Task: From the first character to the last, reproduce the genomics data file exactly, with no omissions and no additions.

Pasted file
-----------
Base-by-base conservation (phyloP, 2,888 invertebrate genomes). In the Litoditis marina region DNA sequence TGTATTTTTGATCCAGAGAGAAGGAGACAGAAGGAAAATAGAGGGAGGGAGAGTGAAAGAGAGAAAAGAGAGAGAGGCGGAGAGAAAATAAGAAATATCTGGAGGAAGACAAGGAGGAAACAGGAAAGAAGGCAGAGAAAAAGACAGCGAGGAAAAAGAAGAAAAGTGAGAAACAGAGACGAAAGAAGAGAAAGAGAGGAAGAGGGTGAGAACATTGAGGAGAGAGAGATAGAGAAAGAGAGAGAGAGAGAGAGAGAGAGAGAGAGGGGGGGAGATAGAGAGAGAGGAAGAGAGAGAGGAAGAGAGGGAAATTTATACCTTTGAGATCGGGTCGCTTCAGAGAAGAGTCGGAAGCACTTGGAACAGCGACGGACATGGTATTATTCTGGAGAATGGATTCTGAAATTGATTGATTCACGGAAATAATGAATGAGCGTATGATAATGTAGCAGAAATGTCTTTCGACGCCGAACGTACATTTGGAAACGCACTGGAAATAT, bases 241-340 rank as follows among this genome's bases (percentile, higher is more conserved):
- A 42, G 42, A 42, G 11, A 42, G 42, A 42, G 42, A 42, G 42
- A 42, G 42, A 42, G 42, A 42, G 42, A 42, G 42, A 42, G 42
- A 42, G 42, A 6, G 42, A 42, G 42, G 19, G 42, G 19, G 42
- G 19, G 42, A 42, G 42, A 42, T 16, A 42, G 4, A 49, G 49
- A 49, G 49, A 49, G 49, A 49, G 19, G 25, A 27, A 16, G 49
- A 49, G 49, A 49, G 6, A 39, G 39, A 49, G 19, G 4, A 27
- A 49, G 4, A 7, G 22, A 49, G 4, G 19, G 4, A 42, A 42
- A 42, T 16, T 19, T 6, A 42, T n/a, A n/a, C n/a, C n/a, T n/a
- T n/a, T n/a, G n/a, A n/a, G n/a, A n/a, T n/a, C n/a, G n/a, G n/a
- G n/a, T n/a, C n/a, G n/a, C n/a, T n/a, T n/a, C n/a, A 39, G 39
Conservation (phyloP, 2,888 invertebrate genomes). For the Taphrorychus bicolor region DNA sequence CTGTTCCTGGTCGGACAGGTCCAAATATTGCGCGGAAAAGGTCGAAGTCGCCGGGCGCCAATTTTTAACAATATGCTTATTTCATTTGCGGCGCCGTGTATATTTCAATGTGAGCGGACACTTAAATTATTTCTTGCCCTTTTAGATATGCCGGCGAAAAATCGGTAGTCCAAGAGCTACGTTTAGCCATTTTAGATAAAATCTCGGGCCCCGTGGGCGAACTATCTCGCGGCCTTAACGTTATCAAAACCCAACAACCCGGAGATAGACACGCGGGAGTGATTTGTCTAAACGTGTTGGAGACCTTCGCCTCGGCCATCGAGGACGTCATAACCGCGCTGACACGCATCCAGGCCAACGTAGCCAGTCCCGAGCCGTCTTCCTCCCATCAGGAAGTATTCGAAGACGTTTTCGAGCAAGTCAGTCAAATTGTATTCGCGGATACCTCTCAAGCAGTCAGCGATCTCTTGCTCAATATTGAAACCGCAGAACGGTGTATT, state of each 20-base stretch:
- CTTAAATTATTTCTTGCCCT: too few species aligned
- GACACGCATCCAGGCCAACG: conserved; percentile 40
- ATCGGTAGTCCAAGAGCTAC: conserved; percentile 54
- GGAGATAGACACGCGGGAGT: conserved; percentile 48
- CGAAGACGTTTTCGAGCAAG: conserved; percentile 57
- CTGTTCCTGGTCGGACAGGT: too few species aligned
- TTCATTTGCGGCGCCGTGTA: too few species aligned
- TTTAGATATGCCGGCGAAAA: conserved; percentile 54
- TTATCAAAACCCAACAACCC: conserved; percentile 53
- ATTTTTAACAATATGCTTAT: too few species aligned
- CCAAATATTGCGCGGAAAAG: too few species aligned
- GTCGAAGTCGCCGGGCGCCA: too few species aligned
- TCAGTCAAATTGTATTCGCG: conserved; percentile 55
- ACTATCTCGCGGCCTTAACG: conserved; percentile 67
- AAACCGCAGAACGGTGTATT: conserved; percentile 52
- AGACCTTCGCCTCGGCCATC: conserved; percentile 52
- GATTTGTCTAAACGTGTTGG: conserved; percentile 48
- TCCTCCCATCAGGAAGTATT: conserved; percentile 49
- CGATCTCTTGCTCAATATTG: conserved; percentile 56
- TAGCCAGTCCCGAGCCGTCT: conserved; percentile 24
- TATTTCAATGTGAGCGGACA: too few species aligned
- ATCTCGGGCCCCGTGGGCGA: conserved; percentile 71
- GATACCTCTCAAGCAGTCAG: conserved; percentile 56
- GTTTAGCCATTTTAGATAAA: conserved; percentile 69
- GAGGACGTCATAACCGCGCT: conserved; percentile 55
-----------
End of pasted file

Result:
Base-by-base conservation (phyloP, 2,888 invertebrate genomes). In the Litoditis marina region DNA sequence TGTATTTTTGATCCAGAGAGAAGGAGACAGAAGGAAAATAGAGGGAGGGAGAGTGAAAGAGAGAAAAGAGAGAGAGGCGGAGAGAAAATAAGAAATATCTGGAGGAAGACAAGGAGGAAACAGGAAAGAAGGCAGAGAAAAAGACAGCGAGGAAAAAGAAGAAAAGTGAGAAACAGAGACGAAAGAAGAGAAAGAGAGGAAGAGGGTGAGAACATTGAGGAGAGAGAGATAGAGAAAGAGAGAGAGAGAGAGAGAGAGAGAGAGAGGGGGGGAGATAGAGAGAGAGGAAGAGAGAGAGGAAGAGAGGGAAATTTATACCTTTGAGATCGGGTCGCTTCAGAGAAGAGTCGGAAGCACTTGGAACAGCGACGGACATGGTATTATTCTGGAGAATGGATTCTGAAATTGATTGATTCACGGAAATAATGAATGAGCGTATGATAATGTAGCAGAAATGTCTTTCGACGCCGAACGTACATTTGGAAACGCACTGGAAATAT, bases 241-340 rank as follows among this genome's bases (percentile, higher is more conserved):
- A 42, G 42, A 42, G 11, A 42, G 42, A 42, G 42, A 42, G 42
- A 42, G 42, A 42, G 42, A 42, G 42, A 42, G 42, A 42, G 42
- A 42, G 42, A 6, G 42, A 42, G 42, G 19, G 42, G 19, G 42
- G 19, G 42, A 42, G 42, A 42, T 16, A 42, G 4, A 49, G 49
- A 49, G 49, A 49, G 49, A 49, G 19, G 25, A 27, A 16, G 49
- A 49, G 49, A 49, G 6, A 39, G 39, A 49, G 19, G 4, A 27
- A 49, G 4, A 7, G 22, A 49, G 4, G 19, G 4, A 42, A 42
- A 42, T 16, T 19, T 6, A 42, T n/a, A n/a, C n/a, C n/a, T n/a
- T n/a, T n/a, G n/a, A n/a, G n/a, A n/a, T n/a, C n/a, G n/a, G n/a
- G n/a, T n/a, C n/a, G n/a, C n/a, T n/a, T n/a, C n/a, A 39, G 39
Conservation (phyloP, 2,888 invertebrate genomes). For the Taphrorychus bicolor region DNA sequence CTGTTCCTGGTCGGACAGGTCCAAATATTGCGCGGAAAAGGTCGAAGTCGCCGGGCGCCAATTTTTAACAATATGCTTATTTCATTTGCGGCGCCGTGTATATTTCAATGTGAGCGGACACTTAAATTATTTCTTGCCCTTTTAGATATGCCGGCGAAAAATCGGTAGTCCAAGAGCTACGTTTAGCCATTTTAGATAAAATCTCGGGCCCCGTGGGCGAACTATCTCGCGGCCTTAACGTTATCAAAACCCAACAACCCGGAGATAGACACGCGGGAGTGATTTGTCTAAACGTGTTGGAGACCTTCGCCTCGGCCATCGAGGACGTCATAACCGCGCTGACACGCATCCAGGCCAACGTAGCCAGTCCCGAGCCGTCTTCCTCCCATCAGGAAGTATTCGAAGACGTTTTCGAGCAAGTCAGTCAAATTGTATTCGCGGATACCTCTCAAGCAGTCAGCGATCTCTTGCTCAATATTGAAACCGCAGAACGGTGTATT, state of each 20-base stretch:
- CTTAAATTATTTCTTGCCCT: too few species aligned
- GACACGCATCCAGGCCAACG: conserved; percentile 40
- ATCGGTAGTCCAAGAGCTAC: conserved; percentile 54
- GGAGATAGACACGCGGGAGT: conserved; percentile 48
- CGAAGACGTTTTCGAGCAAG: conserved; percentile 57
- CTGTTCCTGGTCGGACAGGT: too few species aligned
- TTCATTTGCGGCGCCGTGTA: too few species aligned
- TTTAGATATGCCGGCGAAAA: conserved; percentile 54
- TTATCAAAACCCAACAACCC: conserved; percentile 53
- ATTTTTAACAATATGCTTAT: too few species aligned
- CCAAATATTGCGCGGAAAAG: too few species aligned
- GTCGAAGTCGCCGGGCGCCA: too few species aligned
- TCAGTCAAATTGTATTCGCG: conserved; percentile 55
- ACTATCTCGCGGCCTTAACG: conserved; percentile 67
- AAACCGCAGAACGGTGTATT: conserved; percentile 52
- AGACCTTCGCCTCGGCCATC: conserved; percentile 52
- GATTTGTCTAAACGTGTTGG: conserved; percentile 48
- TCCTCCCATCAGGAAGTATT: conserved; percentile 49
- CGATCTCTTGCTCAATATTG: conserved; percentile 56
- TAGCCAGTCCCGAGCCGTCT: conserved; percentile 24
- TATTTCAATGTGAGCGGACA: too few species aligned
- ATCTCGGGCCCCGTGGGCGA: conserved; percentile 71
- GATACCTCTCAAGCAGTCAG: conserved; percentile 56
- GTTTAGCCATTTTAGATAAA: conserved; percentile 69
- GAGGACGTCATAACCGCGCT: conserved; percentile 55